How the 'Little Ice Age' Shaped the Rise and Fall of Empires
The "Little Ice Age" may have had some major impacts on human civilization. Researchers have identified an unprecedented, long-lasting cooling in the norther hemisphere that coincided with the fall of the Eastern Roman Empire and the rise of the Arab Empire.
In this latest study, the researchers mapped new climate information against a particularly turbulent period in history in Europe and central Asia. In this case, the researchers found that a drop of temperature occurred 1500 years ago. This drop in temperature was immediately followed by three large volcanic eruptions in the years 536, 540 and 547 AD.
Volcanoes can cause climate cooling by ejecting large volumes, called sulfate aerosols, that enter the atmosphere blocking sunlight.
The volcanic eruptions probably affected food supplies-a major famine struck the region at precisely this time followed immediately by the pandemic. Further south, the Arabian Peninsula received more rain allowing more vegetation to grow. It's likely that this may have driven the expansion of the Arab Empire in the Middle East because the vegetation would have sustained larger herds of camels used by the Arab armies for their campaigns.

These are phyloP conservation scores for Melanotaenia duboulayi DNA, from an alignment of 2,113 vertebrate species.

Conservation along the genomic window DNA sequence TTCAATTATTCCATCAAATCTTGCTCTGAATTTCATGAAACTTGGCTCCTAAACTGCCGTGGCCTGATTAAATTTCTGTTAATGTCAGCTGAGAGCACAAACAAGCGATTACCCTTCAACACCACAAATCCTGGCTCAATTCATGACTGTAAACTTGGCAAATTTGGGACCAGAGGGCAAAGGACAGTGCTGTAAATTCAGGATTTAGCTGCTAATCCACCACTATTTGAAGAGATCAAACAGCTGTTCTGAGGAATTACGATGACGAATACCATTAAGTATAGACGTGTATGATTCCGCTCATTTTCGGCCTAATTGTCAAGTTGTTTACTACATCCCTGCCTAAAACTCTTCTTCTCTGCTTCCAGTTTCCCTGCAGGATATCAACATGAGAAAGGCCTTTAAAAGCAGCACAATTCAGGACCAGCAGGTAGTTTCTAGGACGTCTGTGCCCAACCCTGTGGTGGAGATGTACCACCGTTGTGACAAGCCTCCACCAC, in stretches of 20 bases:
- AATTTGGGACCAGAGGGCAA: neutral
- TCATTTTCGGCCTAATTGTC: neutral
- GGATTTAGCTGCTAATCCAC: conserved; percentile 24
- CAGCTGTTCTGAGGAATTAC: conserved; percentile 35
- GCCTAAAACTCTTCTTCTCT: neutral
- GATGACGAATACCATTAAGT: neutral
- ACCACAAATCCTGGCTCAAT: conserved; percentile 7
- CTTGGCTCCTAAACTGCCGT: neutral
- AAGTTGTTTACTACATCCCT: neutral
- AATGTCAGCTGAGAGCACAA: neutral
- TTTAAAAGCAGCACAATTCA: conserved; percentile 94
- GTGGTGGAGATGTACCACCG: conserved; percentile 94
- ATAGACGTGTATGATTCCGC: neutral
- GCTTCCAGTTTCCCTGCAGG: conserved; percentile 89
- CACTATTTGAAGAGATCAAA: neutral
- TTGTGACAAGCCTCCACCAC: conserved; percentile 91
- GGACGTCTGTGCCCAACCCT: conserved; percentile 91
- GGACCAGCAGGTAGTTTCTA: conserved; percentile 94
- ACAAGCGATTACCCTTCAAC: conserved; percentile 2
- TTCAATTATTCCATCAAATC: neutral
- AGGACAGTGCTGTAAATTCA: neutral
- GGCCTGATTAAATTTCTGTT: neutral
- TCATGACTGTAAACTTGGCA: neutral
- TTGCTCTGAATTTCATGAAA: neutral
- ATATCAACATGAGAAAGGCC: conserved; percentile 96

In cooler areas, several tribes migrated east towards China, possibly driven away by a lack of pastureland in central Asia. This led to hostilities between nomadic groups and the local ruling powers in the steppe regions of northern China.
The findings reveal a bit more about this particular Ice Age. More specifically, it shows how climate can greatly impact the rise and fall of cultures.
The findings are published in the journal Nature Geoscience.
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